EIPremier From United States of America, joined Sep 2000, 1549 posts, RR: 1 Posted (7 years 3 months 2 weeks 2 days 14 hours ago) and read 4070 times:
I saw a photo taken a couple days ago of an AS 734 out-of-service at PDX with a white tent-like structure over the front of the fuselage. Apparently there was an incident on 4/28 in which a 734 was hit (by a ground power unit??) while at the gate at PDX, and was wondering if it's the same plane, and if so, was the airplane was seriously damaged?
EIPremier From United States of America, joined Sep 2000, 1549 posts, RR: 1
Reply 2, posted (7 years 3 months 2 weeks 2 days 3 hours ago) and read 3759 times:
Thanks for finding that. Well, it doesn't sound like a very serious incident, so I'm surprised that the aircraft appears to still be out-of-service (at least there are no ACARS records of it since 4/28). I saw it sitting there when I was at pdx 10 days ago.
KELPkid From United States of America, joined Nov 2005, 6370 posts, RR: 3
Reply 4, posted (7 years 3 months 2 weeks 2 days 2 hours ago) and read 3638 times:
Quoting OPNLguy (Reply 3): .seriousnenough to probably punch some kind of hole in the fuselage. The factnthat it's being repaired under the tent at PDX suggests that the aircraft couldn't be MX ferried..
Sometimes, ya gotta fix'em where ever they happen to be...
At least it's at a station that's less than a 3 hour drive from Boeing's manufacturing ops, and also happens to be QX's maintenance base...
Celebrating the birth of KELPkidJR on August 5, 2009 :-)
KBFIspotter From United States of America, joined May 2005, 729 posts, RR: 1
Reply 10, posted (7 years 3 months 2 weeks 1 day 21 hours ago) and read 3196 times:
They talked about the possibility of nosing it into the QX hanger, but it would have effectively blocked the hanger to all QX aircraft, so the next best option is to put up a tent around it. I have seen Boeing do this before when doing AOG repairs. I believe a Boeing AOG team is doing the work. I was told it looks like it will be there for several weeks.
AS739X From United States of America, joined Apr 2003, 6124 posts, RR: 23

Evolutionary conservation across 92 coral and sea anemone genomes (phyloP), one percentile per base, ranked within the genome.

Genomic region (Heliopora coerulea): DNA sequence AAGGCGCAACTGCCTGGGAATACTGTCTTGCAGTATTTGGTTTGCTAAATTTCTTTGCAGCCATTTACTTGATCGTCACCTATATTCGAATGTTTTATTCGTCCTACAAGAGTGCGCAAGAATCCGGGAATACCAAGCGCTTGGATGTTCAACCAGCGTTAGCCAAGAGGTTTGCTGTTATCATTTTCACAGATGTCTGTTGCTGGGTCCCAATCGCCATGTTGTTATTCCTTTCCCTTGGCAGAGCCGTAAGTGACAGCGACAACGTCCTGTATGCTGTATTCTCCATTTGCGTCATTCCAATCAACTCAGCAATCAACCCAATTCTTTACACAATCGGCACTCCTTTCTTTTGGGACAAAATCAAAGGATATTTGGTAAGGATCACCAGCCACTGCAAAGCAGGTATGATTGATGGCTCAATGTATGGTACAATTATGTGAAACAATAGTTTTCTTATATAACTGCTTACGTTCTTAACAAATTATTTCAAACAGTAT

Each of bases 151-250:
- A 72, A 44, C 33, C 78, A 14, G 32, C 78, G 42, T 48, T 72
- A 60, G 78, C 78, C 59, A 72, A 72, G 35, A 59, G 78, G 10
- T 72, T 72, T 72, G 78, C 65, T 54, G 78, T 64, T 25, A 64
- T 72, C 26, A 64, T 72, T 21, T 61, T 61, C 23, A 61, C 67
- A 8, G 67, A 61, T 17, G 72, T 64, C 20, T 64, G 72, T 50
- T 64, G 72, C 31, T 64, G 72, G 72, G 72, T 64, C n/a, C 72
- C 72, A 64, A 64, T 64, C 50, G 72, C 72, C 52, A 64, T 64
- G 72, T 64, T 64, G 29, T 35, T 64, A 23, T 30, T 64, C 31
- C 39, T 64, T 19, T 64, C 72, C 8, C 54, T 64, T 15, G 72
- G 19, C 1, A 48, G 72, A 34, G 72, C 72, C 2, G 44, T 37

Reply 14, posted (7 years 3 months 2 weeks 1 day 7 hours ago) and read 2871 times:
It was an air-start unit and the repairs are out of AS hands now. Boeing has been on-site for a few days to work on the A/C. Same thing happened when CO put a basketball size hole in a 2 week old -900 here at SFO a while back. Alaska can and will fix something only so big, then the big guns are called in like in this case.
"Some pilots avoid storm cells and some play connect the dots!"
Viscount724 From Switzerland, joined Oct 2006, 25125 posts, RR: 22
Reply 15, posted (7 years 3 months 2 weeks 21 hours ago) and read 2683 times:
Quoting FlyPBA (Reply 12): Boeing fixed a JAL 747 (IIRC) in a similar fashion up in Anchorage a while back ... and it was in much much much worse shape than this
Yes, the JL 747-200 incident at ANC was over 30 years ago, December 16, 1975. Slid off a snow-covered taxiway and went backwards down a 50-foot high embankment. I think the insurance company came close to writing it off. Repairs cost about $20 million, which in 1975 was over half the price of a new 747. The aircraft was only 18 months old.
I think it was one of the largest on-site Boeing repair jobs ever, and was complicated by having to do it in the open air. As I recall it required replacement of a couple of fuselage sections, engines, landing gear, among other things. The aircraft was returned to service 9 months later in September 1976.
It was this aircraft (photo taken a year after it returned to service):
474218 From United States of America, joined Oct 2005, 6340 posts, RR: 9
Reply 16, posted (7 years 3 months 2 weeks 3 hours ago) and read 2506 times:
Quoting KELPkid (Reply 9): Ouch! Is this how airlines typically handle ramp rash?
Seems it took a hit some time before in just below the new damage, that repair will be removed and included in the repair of the new damage. I am sure Boeing has a good skin-stringer-frame repair in the 737 Structural Repair Manual that can be used to accomplish the repair.
A typical Boeing lap joint repair in the can be seen in the first picture in Reply 6.
At least the crew and ground staff knew (although it was worse) about this incident before taking off... unlike the MD-80 flying from SEA-BUR. You know... the one where the Menzies ramp agent hit the plane and didn't report it. Way to look out for the best interest of the passengers!